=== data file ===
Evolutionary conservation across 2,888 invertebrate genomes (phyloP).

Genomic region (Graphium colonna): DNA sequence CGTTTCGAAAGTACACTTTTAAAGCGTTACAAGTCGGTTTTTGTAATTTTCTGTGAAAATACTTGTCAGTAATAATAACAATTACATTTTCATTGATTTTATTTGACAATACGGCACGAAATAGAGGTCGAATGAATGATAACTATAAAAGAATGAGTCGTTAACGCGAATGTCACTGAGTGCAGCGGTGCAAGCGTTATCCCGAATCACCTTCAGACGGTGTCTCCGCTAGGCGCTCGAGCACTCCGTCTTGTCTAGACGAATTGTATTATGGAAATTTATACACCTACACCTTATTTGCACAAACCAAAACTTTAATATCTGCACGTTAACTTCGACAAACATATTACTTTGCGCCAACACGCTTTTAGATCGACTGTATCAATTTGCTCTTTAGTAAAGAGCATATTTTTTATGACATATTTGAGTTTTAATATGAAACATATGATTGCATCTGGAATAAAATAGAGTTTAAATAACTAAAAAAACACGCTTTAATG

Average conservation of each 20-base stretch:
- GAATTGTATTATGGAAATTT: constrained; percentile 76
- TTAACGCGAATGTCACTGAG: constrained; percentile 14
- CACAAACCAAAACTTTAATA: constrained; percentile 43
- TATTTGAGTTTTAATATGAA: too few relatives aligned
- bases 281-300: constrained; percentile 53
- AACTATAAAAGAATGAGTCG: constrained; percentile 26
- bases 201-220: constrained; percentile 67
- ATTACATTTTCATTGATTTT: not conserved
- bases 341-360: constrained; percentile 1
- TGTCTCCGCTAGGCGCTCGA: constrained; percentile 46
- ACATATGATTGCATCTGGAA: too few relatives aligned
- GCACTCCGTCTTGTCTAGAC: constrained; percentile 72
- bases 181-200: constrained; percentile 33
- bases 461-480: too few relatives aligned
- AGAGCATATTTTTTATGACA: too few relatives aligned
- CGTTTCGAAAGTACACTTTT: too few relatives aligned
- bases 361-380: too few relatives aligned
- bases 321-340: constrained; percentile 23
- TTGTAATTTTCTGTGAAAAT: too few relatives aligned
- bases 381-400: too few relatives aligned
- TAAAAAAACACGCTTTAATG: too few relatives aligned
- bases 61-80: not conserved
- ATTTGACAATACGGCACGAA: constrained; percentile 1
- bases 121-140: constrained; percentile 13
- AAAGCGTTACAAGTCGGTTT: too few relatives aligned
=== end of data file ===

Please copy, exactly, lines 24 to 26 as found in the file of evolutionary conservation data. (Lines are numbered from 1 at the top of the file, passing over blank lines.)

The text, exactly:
- TAAAAAAACACGCTTTAATG: too few relatives aligned
- bases 61-80: not conserved
- ATTTGACAATACGGCACGAA: constrained; percentile 1